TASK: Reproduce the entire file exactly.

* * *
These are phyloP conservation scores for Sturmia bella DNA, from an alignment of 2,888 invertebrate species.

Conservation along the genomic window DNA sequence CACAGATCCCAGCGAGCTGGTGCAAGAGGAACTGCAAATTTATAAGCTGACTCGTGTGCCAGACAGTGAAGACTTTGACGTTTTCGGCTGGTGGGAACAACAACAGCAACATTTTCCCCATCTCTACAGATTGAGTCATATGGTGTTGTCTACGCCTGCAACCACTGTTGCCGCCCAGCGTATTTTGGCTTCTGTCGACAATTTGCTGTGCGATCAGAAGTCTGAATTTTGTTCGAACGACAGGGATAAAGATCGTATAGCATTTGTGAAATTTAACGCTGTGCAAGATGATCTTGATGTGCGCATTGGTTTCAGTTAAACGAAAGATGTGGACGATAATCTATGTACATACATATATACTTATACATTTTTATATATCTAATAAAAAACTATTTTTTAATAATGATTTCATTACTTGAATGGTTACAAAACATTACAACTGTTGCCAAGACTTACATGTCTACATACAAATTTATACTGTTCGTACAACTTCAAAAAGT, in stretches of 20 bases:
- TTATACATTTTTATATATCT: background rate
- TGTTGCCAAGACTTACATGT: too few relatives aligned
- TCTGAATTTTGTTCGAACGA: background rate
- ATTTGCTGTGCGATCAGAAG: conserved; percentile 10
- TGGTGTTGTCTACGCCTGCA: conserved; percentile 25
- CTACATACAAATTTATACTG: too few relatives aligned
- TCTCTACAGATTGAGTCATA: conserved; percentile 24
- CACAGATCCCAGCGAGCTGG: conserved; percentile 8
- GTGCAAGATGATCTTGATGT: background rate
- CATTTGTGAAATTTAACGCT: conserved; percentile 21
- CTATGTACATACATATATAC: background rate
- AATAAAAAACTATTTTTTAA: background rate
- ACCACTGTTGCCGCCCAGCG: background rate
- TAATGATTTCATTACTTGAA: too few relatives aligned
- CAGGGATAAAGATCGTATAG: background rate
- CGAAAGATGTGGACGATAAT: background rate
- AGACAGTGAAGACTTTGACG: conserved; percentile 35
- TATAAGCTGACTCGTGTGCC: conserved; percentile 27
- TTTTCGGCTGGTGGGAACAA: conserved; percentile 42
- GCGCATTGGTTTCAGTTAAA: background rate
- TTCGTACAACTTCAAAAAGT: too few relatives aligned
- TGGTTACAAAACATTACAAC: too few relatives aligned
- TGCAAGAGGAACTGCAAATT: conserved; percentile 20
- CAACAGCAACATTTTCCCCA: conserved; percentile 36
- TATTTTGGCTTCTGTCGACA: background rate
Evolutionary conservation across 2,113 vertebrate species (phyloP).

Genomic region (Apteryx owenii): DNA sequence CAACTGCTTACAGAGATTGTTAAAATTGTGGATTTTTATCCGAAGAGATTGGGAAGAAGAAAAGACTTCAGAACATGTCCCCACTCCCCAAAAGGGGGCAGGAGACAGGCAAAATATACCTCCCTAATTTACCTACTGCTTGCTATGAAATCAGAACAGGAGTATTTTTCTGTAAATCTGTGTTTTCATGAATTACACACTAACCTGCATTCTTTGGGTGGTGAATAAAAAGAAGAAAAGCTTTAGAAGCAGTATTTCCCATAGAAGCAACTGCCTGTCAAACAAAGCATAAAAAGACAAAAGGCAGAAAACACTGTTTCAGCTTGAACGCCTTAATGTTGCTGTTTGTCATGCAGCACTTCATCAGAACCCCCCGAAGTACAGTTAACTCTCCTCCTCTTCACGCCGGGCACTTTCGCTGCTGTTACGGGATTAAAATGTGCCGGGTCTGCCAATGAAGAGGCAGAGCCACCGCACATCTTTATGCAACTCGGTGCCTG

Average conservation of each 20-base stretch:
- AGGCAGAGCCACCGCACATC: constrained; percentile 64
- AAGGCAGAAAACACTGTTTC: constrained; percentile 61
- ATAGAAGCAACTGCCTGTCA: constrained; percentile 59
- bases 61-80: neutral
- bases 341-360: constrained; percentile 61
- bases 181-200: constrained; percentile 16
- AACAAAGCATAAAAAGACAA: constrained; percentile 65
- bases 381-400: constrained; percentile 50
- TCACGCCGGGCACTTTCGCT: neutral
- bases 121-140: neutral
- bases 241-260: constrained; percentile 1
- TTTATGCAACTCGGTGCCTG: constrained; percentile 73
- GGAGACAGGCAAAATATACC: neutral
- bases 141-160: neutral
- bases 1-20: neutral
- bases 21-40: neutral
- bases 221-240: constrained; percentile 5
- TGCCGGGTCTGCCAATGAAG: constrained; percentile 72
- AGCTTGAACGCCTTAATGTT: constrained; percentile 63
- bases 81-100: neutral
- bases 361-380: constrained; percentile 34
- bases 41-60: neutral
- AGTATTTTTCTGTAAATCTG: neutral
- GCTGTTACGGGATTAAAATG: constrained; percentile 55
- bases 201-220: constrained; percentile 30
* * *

These are phyloP conservation scores for Sturmia bella DNA, from an alignment of 2,888 invertebrate species.

Conservation along the genomic window DNA sequence CACAGATCCCAGCGAGCTGGTGCAAGAGGAACTGCAAATTTATAAGCTGACTCGTGTGCCAGACAGTGAAGACTTTGACGTTTTCGGCTGGTGGGAACAACAACAGCAACATTTTCCCCATCTCTACAGATTGAGTCATATGGTGTTGTCTACGCCTGCAACCACTGTTGCCGCCCAGCGTATTTTGGCTTCTGTCGACAATTTGCTGTGCGATCAGAAGTCTGAATTTTGTTCGAACGACAGGGATAAAGATCGTATAGCATTTGTGAAATTTAACGCTGTGCAAGATGATCTTGATGTGCGCATTGGTTTCAGTTAAACGAAAGATGTGGACGATAATCTATGTACATACATATATACTTATACATTTTTATATATCTAATAAAAAACTATTTTTTAATAATGATTTCATTACTTGAATGGTTACAAAACATTACAACTGTTGCCAAGACTTACATGTCTACATACAAATTTATACTGTTCGTACAACTTCAAAAAGT, in stretches of 20 bases:
- TTATACATTTTTATATATCT: background rate
- TGTTGCCAAGACTTACATGT: too few relatives aligned
- TCTGAATTTTGTTCGAACGA: background rate
- ATTTGCTGTGCGATCAGAAG: conserved; percentile 10
- TGGTGTTGTCTACGCCTGCA: conserved; percentile 25
- CTACATACAAATTTATACTG: too few relatives aligned
- TCTCTACAGATTGAGTCATA: conserved; percentile 24
- CACAGATCCCAGCGAGCTGG: conserved; percentile 8
- GTGCAAGATGATCTTGATGT: background rate
- CATTTGTGAAATTTAACGCT: conserved; percentile 21
- CTATGTACATACATATATAC: background rate
- AATAAAAAACTATTTTTTAA: background rate
- ACCACTGTTGCCGCCCAGCG: background rate
- TAATGATTTCATTACTTGAA: too few relatives aligned
- CAGGGATAAAGATCGTATAG: background rate
- CGAAAGATGTGGACGATAAT: background rate
- AGACAGTGAAGACTTTGACG: conserved; percentile 35
- TATAAGCTGACTCGTGTGCC: conserved; percentile 27
- TTTTCGGCTGGTGGGAACAA: conserved; percentile 42
- GCGCATTGGTTTCAGTTAAA: background rate
- TTCGTACAACTTCAAAAAGT: too few relatives aligned
- TGGTTACAAAACATTACAAC: too few relatives aligned
- TGCAAGAGGAACTGCAAATT: conserved; percentile 20
- CAACAGCAACATTTTCCCCA: conserved; percentile 36
- TATTTTGGCTTCTGTCGACA: background rate
Evolutionary conservation across 2,113 vertebrate species (phyloP).

Genomic region (Apteryx owenii): DNA sequence CAACTGCTTACAGAGATTGTTAAAATTGTGGATTTTTATCCGAAGAGATTGGGAAGAAGAAAAGACTTCAGAACATGTCCCCACTCCCCAAAAGGGGGCAGGAGACAGGCAAAATATACCTCCCTAATTTACCTACTGCTTGCTATGAAATCAGAACAGGAGTATTTTTCTGTAAATCTGTGTTTTCATGAATTACACACTAACCTGCATTCTTTGGGTGGTGAATAAAAAGAAGAAAAGCTTTAGAAGCAGTATTTCCCATAGAAGCAACTGCCTGTCAAACAAAGCATAAAAAGACAAAAGGCAGAAAACACTGTTTCAGCTTGAACGCCTTAATGTTGCTGTTTGTCATGCAGCACTTCATCAGAACCCCCCGAAGTACAGTTAACTCTCCTCCTCTTCACGCCGGGCACTTTCGCTGCTGTTACGGGATTAAAATGTGCCGGGTCTGCCAATGAAGAGGCAGAGCCACCGCACATCTTTATGCAACTCGGTGCCTG

Average conservation of each 20-base stretch:
- AGGCAGAGCCACCGCACATC: constrained; percentile 64
- AAGGCAGAAAACACTGTTTC: constrained; percentile 61
- ATAGAAGCAACTGCCTGTCA: constrained; percentile 59
- bases 61-80: neutral
- bases 341-360: constrained; percentile 61
- bases 181-200: constrained; percentile 16
- AACAAAGCATAAAAAGACAA: constrained; percentile 65
- bases 381-400: constrained; percentile 50
- TCACGCCGGGCACTTTCGCT: neutral
- bases 121-140: neutral
- bases 241-260: constrained; percentile 1
- TTTATGCAACTCGGTGCCTG: constrained; percentile 73
- GGAGACAGGCAAAATATACC: neutral
- bases 141-160: neutral
- bases 1-20: neutral
- bases 21-40: neutral
- bases 221-240: constrained; percentile 5
- TGCCGGGTCTGCCAATGAAG: constrained; percentile 72
- AGCTTGAACGCCTTAATGTT: constrained; percentile 63
- bases 81-100: neutral
- bases 361-380: constrained; percentile 34
- bases 41-60: neutral
- AGTATTTTTCTGTAAATCTG: neutral
- GCTGTTACGGGATTAAAATG: constrained; percentile 55
- bases 201-220: constrained; percentile 30